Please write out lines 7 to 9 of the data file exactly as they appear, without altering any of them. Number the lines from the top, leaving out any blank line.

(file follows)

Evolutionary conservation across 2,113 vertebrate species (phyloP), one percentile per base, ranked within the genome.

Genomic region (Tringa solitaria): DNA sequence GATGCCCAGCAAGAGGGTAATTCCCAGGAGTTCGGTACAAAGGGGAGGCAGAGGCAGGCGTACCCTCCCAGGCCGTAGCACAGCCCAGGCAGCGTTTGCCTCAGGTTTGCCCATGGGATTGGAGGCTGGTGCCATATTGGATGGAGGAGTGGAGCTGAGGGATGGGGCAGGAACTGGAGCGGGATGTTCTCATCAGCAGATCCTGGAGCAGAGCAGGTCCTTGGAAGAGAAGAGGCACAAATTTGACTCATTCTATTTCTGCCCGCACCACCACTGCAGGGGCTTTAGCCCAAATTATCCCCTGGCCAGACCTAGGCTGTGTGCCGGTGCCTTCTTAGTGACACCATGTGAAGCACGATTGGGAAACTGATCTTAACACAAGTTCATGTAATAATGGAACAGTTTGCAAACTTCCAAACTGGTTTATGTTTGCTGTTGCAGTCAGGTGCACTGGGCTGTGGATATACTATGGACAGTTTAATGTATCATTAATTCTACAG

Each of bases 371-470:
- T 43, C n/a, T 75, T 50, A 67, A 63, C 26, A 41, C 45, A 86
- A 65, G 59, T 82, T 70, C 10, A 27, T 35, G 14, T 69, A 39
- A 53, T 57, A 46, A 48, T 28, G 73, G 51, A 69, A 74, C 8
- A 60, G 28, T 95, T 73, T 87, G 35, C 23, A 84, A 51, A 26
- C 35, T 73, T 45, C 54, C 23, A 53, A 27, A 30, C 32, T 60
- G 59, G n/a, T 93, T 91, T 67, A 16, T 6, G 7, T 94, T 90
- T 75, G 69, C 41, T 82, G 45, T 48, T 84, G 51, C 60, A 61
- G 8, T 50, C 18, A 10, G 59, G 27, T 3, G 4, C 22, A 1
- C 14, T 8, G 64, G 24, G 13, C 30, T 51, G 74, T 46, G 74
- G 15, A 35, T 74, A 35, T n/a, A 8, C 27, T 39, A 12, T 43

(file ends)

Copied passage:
- A 60, G 28, T 95, T 73, T 87, G 35, C 23, A 84, A 51, A 26
- C 35, T 73, T 45, C 54, C 23, A 53, A 27, A 30, C 32, T 60
- G 59, G n/a, T 93, T 91, T 67, A 16, T 6, G 7, T 94, T 90